This week has felt like the week I learnt to prioritise things.  I often make lists of jobs to do, but then I waft about from job to job on the list and then I have a panic because I’ve left something to the last minute.  This week I went through the list, helped by my trusty husband and put things in the order they needed to be done.

Hanging over my head this week is the dreaded tax return which isn’t helping things. When I look back over my spreadsheets that I’ve kept over the last few years I do feel quite proud.  2011-2012 I made a loss as a writer.  This was the first year I really started working as a poet.  2012-13 I managed to break even and 2013-14 I will be making my first ever profit – not enough to retire on, but enough to consider it a viable part-income, at least.

So Monday will be the day the tax return gets finished, even it kills me, even if I don’t see the light of day ALL DAY etc etc.  Not that I’m being dramatic about it or anything.

My first and most pressing deadline this week was to write out the first assignment for my Poetry School online course ‘What Work Is’.  I managed to get this finished on Thursday so that was one job ticked off the list.  The course doesn’t start till the 28th January, but the Poetry School are doing some work on the website and the assignment needed to go up this week.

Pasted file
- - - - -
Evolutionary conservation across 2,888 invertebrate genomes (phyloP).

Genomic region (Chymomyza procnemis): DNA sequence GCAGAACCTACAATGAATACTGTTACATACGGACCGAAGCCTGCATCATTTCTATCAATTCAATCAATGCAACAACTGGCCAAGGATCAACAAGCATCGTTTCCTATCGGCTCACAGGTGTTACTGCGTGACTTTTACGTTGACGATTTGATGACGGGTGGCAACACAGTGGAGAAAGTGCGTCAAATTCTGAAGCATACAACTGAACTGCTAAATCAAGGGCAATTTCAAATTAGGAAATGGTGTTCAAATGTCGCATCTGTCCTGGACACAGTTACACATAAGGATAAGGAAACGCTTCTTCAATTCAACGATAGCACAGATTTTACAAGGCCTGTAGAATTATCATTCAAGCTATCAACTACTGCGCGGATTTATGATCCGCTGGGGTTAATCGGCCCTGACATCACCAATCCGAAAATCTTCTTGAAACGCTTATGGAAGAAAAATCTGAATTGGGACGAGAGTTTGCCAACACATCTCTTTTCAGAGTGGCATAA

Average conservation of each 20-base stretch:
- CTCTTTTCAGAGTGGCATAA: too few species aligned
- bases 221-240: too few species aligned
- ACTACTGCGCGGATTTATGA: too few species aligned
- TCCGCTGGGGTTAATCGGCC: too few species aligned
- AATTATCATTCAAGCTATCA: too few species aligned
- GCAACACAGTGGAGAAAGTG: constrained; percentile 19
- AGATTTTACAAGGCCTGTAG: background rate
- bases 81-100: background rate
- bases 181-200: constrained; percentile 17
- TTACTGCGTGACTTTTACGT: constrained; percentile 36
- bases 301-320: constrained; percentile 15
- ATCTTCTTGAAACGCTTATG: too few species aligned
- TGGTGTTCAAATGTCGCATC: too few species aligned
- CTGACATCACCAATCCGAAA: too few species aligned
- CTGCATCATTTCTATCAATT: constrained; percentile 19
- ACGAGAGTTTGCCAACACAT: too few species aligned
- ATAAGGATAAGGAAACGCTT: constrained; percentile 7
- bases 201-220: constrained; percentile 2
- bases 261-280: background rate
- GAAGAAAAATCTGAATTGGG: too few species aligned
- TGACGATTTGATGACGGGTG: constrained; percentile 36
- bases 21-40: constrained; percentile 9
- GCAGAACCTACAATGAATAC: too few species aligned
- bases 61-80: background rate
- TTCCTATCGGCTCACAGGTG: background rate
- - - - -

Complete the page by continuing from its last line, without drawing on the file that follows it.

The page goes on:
My second job was to ring the lovely Clare Shaw to have a chat about a course that we are tutoring together at Ty Newydd in a couple of weeks time.  We will be spending a week with a group of girls from a school in Manchester.  I’m really looking forward to the week.  We did get slightly distracted from planning by catching up on various bits of gossip but never mind.   I haven’t been to Ty Newydd for a couple of years now, but it is a very special place to me.  I went on my first, life-changing residential poetry course there and then went and did a course every year for the next three or four years so the house and the area mean a lot to me.